Since the shape and size of the melt pool are very important to determining the microstructure of additive manufacturing (AM) parts [4], melt pool data have been treated as one of the most important signatures for monitoring and predicting defects [5]. Some researchers develop finite element models to simulate the melt pool for parameter selection in the process planning stage [69], while others capture melt pool thermal images during manufacturing and correlate the thermal images with defects for in situ process monitoring [1015].

On the physics-based simulation of the melt pool, finite element model (FEM) has been widely used for modeling the melt pool geometry and thermal distribution. For example, Romano et al. established an FEM for the AM process to simulate the melt pool thermal distribution and geometry in powder bed and compared these characteristics between different powder materials [6]. Song et al. presented a combination of FEM and experimental measurements to analyze the impact of scanning velocity or laser power on the melt pool size during the selective laser melting (SLM) process [7]. Zhuang et al. developed an FEM to model the change of melt pool dimensions and temperature field of Ti–6Al–4V powder during SLM [8]. Tian et al. established an FEM for fluid flow and heat transfer with different parameters to study the impact of different parameters on the dilution ratio of the Ni-based alloy [9]. All these methods, however, are limited to melt pool simulation, which cannot be used for in situ process monitoring or defect prediction due to the randomness in the actual manufacturing process but beyond the capability of FEMs.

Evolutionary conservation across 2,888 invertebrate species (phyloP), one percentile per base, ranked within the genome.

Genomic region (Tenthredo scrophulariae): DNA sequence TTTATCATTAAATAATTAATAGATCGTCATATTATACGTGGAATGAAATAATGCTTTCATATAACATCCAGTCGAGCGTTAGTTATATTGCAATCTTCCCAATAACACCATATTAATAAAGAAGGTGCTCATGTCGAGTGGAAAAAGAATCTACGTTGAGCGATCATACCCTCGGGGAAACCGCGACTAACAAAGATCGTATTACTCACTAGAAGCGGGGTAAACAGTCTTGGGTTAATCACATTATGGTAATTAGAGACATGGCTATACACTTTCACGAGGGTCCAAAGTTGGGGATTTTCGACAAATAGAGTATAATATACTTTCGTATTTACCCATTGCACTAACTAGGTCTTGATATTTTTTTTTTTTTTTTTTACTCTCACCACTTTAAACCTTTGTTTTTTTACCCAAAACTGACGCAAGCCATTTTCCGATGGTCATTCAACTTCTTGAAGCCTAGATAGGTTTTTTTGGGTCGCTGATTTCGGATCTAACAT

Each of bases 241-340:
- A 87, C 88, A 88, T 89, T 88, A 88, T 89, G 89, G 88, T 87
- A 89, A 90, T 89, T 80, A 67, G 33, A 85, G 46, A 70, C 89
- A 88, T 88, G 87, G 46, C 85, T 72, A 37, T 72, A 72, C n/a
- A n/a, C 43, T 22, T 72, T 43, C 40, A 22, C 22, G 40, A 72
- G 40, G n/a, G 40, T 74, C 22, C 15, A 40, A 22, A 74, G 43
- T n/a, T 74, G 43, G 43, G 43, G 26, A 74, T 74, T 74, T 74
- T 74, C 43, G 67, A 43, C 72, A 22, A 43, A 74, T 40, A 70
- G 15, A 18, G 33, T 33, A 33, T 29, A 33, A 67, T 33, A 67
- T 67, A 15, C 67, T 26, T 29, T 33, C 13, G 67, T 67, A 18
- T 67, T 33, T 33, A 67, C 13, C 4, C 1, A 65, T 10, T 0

In recent years, the developments in LBAM and sensors enable researchers to capture melt pool thermal behavior during the manufacturing process. High-speed thermal images of the melt pool captured during LBAM make it possible for in situ melt pool monitoring and anomaly detection. Khanzedeh et al. used tensor decomposition to extract features from thermal image streams to monitor metal-based AM [10]. Mahmoudi et al. used the melt pool thermal images as the input signal to detect layer-wise defects in PBF processes [11]. Seifi et al. built a novel model to study the relationship between thermal images and defects [12].